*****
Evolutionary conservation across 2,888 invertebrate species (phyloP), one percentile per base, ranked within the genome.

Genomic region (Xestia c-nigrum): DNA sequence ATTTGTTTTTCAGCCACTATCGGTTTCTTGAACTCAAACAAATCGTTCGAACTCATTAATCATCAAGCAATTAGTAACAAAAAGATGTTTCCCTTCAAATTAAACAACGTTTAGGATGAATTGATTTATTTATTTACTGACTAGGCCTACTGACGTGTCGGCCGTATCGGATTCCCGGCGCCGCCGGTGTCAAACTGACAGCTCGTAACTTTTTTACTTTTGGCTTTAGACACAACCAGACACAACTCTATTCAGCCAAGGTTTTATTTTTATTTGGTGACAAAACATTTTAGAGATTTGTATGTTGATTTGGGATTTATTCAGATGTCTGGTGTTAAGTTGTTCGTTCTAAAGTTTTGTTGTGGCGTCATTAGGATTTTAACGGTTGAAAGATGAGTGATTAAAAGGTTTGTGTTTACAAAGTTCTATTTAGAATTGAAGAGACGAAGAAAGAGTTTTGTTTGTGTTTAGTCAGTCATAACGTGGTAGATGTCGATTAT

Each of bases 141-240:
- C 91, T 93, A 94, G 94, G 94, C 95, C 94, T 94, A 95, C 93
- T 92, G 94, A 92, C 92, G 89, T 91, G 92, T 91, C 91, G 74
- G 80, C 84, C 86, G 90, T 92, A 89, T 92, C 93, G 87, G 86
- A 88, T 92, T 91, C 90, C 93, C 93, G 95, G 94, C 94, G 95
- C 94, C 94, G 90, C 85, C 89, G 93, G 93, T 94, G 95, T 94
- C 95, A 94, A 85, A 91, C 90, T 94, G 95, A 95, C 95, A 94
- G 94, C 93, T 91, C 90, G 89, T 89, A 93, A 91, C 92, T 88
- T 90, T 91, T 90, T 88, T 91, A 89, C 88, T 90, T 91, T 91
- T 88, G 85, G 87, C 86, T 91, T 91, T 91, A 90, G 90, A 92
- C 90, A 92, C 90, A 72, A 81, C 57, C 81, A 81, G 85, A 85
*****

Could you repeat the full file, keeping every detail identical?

Evolutionary conservation across 2,888 invertebrate species (phyloP), one percentile per base, ranked within the genome.

Genomic region (Xestia c-nigrum): DNA sequence ATTTGTTTTTCAGCCACTATCGGTTTCTTGAACTCAAACAAATCGTTCGAACTCATTAATCATCAAGCAATTAGTAACAAAAAGATGTTTCCCTTCAAATTAAACAACGTTTAGGATGAATTGATTTATTTATTTACTGACTAGGCCTACTGACGTGTCGGCCGTATCGGATTCCCGGCGCCGCCGGTGTCAAACTGACAGCTCGTAACTTTTTTACTTTTGGCTTTAGACACAACCAGACACAACTCTATTCAGCCAAGGTTTTATTTTTATTTGGTGACAAAACATTTTAGAGATTTGTATGTTGATTTGGGATTTATTCAGATGTCTGGTGTTAAGTTGTTCGTTCTAAAGTTTTGTTGTGGCGTCATTAGGATTTTAACGGTTGAAAGATGAGTGATTAAAAGGTTTGTGTTTACAAAGTTCTATTTAGAATTGAAGAGACGAAGAAAGAGTTTTGTTTGTGTTTAGTCAGTCATAACGTGGTAGATGTCGATTAT

Each of bases 141-240:
- C 91, T 93, A 94, G 94, G 94, C 95, C 94, T 94, A 95, C 93
- T 92, G 94, A 92, C 92, G 89, T 91, G 92, T 91, C 91, G 74
- G 80, C 84, C 86, G 90, T 92, A 89, T 92, C 93, G 87, G 86
- A 88, T 92, T 91, C 90, C 93, C 93, G 95, G 94, C 94, G 95
- C 94, C 94, G 90, C 85, C 89, G 93, G 93, T 94, G 95, T 94
- C 95, A 94, A 85, A 91, C 90, T 94, G 95, A 95, C 95, A 94
- G 94, C 93, T 91, C 90, G 89, T 89, A 93, A 91, C 92, T 88
- T 90, T 91, T 90, T 88, T 91, A 89, C 88, T 90, T 91, T 91
- T 88, G 85, G 87, C 86, T 91, T 91, T 91, A 90, G 90, A 92
- C 90, A 92, C 90, A 72, A 81, C 57, C 81, A 81, G 85, A 85